Teach Mandarin as a language, but it should be Cantonese for everything else in Hong Kong schools
The debate over whether Cantonese is the mother tongue of Hongkongers has become the talk of the town (“Should Mandarin replace Cantonese in Hong Kong?”, May 3). Many people are worried whether all public schools in Hong Kong would eventually have to adopt Mandarin as the medium of instruction, instead of Cantonese. I do not support the view that Mandarin should supersede Cantonese in Hong Kong.
Firstly, the language of educational instruction in Hong Kong should be the mother tongue of Hongkongers. Since this is the primary language for our children and it is best to teach in one’s mother tongue for more effective absorption of knowledge, classes should be conducted in the mother tongue. This is the rule followed in most advanced cities, so why not for education in Hong Kong?
The mother tongue of Hongkongers is definitely Cantonese. So, if our mother tongue is Cantonese, why does Mandarin have to be our language of instruction in school?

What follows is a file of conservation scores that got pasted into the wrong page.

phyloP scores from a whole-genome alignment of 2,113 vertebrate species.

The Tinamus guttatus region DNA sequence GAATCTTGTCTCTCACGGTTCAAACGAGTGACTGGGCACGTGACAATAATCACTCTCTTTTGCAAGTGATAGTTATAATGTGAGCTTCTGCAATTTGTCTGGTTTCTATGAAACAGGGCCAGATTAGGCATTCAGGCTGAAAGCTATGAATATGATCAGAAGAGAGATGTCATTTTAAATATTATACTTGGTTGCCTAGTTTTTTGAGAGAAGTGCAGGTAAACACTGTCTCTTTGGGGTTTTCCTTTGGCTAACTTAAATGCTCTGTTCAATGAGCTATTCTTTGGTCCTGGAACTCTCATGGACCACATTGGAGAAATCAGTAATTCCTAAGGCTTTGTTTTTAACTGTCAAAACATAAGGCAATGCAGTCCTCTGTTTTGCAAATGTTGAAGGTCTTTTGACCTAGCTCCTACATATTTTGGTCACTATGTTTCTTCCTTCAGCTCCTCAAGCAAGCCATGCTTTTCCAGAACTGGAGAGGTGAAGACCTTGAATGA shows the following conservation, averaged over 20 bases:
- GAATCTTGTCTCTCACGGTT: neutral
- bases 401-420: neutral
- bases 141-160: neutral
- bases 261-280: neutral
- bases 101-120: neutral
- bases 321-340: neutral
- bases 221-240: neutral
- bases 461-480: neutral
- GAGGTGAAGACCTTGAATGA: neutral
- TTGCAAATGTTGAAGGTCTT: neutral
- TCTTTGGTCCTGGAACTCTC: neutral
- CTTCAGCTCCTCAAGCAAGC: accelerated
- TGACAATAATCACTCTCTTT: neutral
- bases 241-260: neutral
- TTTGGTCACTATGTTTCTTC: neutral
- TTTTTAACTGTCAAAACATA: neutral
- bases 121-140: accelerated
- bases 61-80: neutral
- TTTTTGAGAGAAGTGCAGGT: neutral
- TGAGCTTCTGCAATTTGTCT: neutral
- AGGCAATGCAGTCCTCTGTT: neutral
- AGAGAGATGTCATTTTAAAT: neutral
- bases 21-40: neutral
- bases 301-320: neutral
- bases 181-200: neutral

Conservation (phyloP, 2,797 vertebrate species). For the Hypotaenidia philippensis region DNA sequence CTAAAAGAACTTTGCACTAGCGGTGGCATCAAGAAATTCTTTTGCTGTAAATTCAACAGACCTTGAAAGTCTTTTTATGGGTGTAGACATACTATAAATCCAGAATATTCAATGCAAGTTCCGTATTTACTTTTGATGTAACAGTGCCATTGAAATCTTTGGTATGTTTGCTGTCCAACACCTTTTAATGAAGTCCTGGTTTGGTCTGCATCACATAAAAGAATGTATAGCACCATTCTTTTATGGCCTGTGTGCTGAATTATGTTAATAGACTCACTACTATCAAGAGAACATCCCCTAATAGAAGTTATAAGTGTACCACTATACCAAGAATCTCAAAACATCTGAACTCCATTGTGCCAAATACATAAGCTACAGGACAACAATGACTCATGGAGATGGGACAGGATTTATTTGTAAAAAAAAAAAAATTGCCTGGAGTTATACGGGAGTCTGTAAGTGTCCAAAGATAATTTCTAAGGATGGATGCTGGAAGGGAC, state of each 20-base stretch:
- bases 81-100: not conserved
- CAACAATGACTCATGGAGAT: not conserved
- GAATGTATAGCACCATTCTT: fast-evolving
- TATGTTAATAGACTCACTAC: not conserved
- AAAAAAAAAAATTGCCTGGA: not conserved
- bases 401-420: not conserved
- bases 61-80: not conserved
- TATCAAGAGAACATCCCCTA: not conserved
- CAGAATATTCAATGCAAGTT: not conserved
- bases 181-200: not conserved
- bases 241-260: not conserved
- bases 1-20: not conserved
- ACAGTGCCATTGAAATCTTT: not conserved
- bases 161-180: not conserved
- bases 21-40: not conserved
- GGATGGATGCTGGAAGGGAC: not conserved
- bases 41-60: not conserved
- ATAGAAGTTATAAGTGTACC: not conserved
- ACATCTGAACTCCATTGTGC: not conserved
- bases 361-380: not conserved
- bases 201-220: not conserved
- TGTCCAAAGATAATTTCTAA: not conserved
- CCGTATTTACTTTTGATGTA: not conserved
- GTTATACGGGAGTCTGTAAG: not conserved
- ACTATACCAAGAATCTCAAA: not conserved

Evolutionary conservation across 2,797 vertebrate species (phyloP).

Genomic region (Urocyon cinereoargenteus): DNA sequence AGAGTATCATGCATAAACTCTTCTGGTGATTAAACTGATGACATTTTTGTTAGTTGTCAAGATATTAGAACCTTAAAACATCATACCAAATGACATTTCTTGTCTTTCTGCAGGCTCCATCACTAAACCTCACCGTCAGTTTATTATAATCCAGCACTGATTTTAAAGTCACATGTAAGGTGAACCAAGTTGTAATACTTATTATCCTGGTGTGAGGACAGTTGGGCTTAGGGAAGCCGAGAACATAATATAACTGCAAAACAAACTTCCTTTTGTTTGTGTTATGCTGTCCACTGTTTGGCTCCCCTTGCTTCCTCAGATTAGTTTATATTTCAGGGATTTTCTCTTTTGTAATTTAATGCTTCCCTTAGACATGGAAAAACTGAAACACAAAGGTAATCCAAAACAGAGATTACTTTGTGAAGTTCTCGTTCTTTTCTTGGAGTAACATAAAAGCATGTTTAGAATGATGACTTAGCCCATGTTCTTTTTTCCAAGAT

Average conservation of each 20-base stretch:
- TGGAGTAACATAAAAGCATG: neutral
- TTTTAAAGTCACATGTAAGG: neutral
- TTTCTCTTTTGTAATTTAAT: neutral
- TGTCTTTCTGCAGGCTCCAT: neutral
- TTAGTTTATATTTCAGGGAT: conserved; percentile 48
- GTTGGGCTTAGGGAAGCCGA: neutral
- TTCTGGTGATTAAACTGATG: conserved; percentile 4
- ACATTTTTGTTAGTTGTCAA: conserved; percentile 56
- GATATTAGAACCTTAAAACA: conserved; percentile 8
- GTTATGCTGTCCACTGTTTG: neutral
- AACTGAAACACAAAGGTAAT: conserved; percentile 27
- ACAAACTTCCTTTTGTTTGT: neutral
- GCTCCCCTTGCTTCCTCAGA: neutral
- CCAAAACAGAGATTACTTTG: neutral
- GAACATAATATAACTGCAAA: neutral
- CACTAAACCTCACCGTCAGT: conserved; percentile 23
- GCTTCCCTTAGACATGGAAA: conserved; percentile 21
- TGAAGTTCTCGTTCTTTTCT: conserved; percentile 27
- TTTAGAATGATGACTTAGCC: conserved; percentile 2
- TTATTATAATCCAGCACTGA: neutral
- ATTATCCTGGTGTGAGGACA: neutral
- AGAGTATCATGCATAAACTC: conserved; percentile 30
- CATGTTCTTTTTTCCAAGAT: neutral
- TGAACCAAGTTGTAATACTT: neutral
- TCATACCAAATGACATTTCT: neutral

Of course, learning Mandarin is not a bad idea, since the effects of globalisation mean the language has gained international prominence in recent years, and it is believed that those who are proficient in it benefit more in the workplace, especially as companies from mainland China spread around the world.
However, it is not necessary to use Mandarin to teach every subject in Hong Kong schools. Maybe Mandarin should be taught just as part of Chinese lessons, as it is done in many schools in Hong Kong. It is a way to let children learn Mandarin without having it replace Cantonese in class, and is the preferable option. Mandarin should not be taken as the language used for education in Hong Kong.
Daniel Hui, Hang Hau